I decided to watch “Gravity” after I heard claims that it is the best film about outer space that has ever been released on screen. I have my own, rather conservative opinion about the best space films; my personal list includes such masterpieces as “2001: A Space Odyssey,” “Solaris,” “Dune,” and the original “Star Wars” trilogy, of course (I think no chart about space films can omit these pictures by George Lucas). Spoiled by world famous films, I decided to take a glance at the newborn candidate to my list, and went to the cinema.
The plot develops around a pair of astronauts who were repairing the Hubble Telescope on its orbit; their space shuttle collided with space trash, and out of the entire crew, only two survived: Matt Kowalski and Ryan Stone. The destruction caused by the accident did not allow them to return to Earth; Kowalski makes a desperate decision to reach the International Space Station using their manned maneuvering units (or, simply saying, jet packs. The ISS is abandoned because of a similar accident with space trash; the only hope for the astronauts is the old shuttle on board of ISS. However, Kowalski dies as he approaches the station, and Stone manages to fix the shuttle and return to Earth.
“Gravity” by Alfonso Cuaron is a thriller that manages to pump up the tension by many artistic means at once: people in an isolated environment, hopelessness of the situation, a hostile environment, and of course the perfect actors’ play—George Clooney (Matt Kowalski) and Sandra Bullock (Ryan Stone). In many reviews, the film has been characterized as a chamber thriller, or a ‘claustrophobic’ thriller; I would like to disagree with this definition because of one obstacle that prevents me from perceiving “Gravity” as a claustrophobia-causing film: the space. Maybe I am agoraphobic, but the vastness of space around Kowalski and Stone, the understanding that in the entire Universe nobody can save or help them, total and complete loneliness of a tiny human being in the endless ocean of space—this is what gave me chills while watching the film. Somehow Cuaron managed to create and convey the sensation of overwhelming emptiness—and this is the most remarkable fact about “Gravity.”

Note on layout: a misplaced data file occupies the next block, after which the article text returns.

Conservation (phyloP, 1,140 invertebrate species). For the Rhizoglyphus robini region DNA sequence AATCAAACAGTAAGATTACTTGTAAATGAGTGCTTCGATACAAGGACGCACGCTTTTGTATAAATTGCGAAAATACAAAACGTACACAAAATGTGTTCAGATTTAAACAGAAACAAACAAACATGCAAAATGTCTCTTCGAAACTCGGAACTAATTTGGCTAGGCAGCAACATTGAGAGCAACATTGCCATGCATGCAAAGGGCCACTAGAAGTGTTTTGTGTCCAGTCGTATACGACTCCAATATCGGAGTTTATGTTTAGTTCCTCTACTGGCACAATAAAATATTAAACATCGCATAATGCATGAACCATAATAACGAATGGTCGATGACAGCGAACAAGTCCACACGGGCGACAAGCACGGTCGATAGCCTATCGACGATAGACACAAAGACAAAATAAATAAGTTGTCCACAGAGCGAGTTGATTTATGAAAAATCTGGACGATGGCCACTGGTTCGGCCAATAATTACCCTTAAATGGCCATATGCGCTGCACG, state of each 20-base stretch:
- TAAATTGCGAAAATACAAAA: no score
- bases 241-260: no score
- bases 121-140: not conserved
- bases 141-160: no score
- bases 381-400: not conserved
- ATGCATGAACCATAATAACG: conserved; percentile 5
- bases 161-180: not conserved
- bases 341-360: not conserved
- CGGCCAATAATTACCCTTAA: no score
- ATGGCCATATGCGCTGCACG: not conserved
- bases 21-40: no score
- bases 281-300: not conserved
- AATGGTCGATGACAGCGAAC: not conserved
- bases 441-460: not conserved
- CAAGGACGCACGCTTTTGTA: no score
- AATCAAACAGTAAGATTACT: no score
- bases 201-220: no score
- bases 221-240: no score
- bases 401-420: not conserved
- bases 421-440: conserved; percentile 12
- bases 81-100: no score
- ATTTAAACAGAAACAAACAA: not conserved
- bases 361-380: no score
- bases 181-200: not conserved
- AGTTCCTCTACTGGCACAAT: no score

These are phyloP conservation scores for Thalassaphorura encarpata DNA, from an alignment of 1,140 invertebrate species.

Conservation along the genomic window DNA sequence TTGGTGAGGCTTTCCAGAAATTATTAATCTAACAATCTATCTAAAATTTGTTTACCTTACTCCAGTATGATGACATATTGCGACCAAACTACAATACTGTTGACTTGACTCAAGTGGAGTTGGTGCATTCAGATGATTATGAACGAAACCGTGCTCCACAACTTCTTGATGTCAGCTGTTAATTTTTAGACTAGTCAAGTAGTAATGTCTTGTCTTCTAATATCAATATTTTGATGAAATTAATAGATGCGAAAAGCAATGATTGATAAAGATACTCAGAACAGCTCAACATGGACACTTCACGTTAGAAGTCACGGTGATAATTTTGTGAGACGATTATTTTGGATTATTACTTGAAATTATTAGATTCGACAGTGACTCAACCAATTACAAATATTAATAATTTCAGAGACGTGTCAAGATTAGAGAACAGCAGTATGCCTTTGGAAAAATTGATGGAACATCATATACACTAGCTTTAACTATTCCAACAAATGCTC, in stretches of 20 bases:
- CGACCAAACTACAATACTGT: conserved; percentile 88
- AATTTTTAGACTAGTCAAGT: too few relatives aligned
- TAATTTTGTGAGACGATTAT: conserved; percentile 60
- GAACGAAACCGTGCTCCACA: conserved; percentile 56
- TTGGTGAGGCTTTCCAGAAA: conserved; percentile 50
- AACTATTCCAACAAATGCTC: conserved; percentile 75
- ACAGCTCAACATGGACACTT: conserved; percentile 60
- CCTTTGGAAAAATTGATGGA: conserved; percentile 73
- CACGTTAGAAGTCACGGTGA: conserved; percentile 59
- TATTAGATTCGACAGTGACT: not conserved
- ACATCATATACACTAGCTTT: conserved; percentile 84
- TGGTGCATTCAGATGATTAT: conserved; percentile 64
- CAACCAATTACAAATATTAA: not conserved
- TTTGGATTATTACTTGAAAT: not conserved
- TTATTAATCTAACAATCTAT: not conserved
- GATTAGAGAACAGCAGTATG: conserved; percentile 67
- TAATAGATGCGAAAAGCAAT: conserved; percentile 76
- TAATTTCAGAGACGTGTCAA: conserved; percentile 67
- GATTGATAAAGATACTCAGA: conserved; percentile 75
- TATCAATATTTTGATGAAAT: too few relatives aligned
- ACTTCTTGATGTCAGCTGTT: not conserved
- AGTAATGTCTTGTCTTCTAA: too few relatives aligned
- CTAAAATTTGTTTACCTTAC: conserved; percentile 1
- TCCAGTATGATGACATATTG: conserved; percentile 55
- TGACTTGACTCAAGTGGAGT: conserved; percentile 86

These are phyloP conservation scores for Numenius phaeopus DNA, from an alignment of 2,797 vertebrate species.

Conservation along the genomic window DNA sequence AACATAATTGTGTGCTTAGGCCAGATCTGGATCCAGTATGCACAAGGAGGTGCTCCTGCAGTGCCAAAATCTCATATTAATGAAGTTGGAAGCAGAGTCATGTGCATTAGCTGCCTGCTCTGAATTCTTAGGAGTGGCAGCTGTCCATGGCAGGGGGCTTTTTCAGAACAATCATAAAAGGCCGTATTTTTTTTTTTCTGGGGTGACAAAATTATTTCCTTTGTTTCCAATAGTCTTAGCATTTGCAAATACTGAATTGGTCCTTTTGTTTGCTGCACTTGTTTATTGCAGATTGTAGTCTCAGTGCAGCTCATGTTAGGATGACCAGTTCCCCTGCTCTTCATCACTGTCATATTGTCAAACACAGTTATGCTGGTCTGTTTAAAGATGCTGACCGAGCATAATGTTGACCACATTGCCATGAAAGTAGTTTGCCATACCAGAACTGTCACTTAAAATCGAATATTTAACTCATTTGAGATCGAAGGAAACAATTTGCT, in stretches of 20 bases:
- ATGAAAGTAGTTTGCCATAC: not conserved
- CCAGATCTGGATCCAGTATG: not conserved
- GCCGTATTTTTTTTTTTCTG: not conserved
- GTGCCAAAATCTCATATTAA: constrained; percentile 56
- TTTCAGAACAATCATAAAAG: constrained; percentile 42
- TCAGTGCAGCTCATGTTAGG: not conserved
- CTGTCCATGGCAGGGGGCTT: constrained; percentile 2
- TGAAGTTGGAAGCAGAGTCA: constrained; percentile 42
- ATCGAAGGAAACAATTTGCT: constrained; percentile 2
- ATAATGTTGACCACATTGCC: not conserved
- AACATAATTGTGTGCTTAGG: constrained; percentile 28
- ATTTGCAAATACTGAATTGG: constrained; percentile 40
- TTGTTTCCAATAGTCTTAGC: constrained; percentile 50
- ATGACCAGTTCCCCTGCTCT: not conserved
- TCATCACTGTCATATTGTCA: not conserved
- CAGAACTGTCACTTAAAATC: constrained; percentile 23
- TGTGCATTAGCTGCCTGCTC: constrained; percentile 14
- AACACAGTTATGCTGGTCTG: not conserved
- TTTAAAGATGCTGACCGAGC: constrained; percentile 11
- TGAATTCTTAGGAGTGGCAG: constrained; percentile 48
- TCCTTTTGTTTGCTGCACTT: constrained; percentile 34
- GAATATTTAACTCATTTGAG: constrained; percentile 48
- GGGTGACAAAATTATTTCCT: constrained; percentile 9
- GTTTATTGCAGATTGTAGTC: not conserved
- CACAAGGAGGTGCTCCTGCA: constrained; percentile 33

As I have already mentioned, the atmosphere of the film is breathtaking. It is impossible to look away from the screen, because every little detail is important and helps to engage the audience deeper into the shown situation. I especially liked how Bullock managed to convey all her emotions mostly with the help of her breath: its intensity and depth aided the audience in understanding what Stone was feeling like better than any traditional actors’ means. As for Clooney, his protagonist sometimes looked too calm, considering the situation: “Lost in space? No problem!” But in general, his performance also was convincing and satisfactory.
I disliked only two moments in “Gravity,” and both of them are obvious even for those who got an F in physics or astronomy at school. The first of them refers to the crazy rescue plan suggested by Kowalski. In reality, the Hubble Telescope is located 559 kilometers above the equator, whereas the ISS hangs on the height of 418.3 kilometers above Russia. Such distances require even spacecrafts to refuel, while Kowalski and Stone manage to cover it using only jet packs. Another drawback that I noticed was the helmets of the astronauts’ spacesuits. In the film, they are completely transparent, whereas real spacesuits have mirror-reflecting helmets, which prevent their eyes from blindness and skin from burns. I understand that the helmets’ transparency was caused by the necessity to show the astronauts’ emotions, but still this fact instills a feeling of imperfection. Other minor defects that attentive viewers can possibly notice do not spoil the atmosphere.
Overall, I would like to say the film has definitely supplemented my personal collection of favorite space films. The atmosphere of desolation and loneliness that Alfonso Cuaron managed to create, the environment, and the situation in which the main characters have found themselves causes a truly thrilling effect. Even minor discrepancies do not spoil the general impression. Therefore, I would like to strongly recommend watching “Gravity” to all who read this review.
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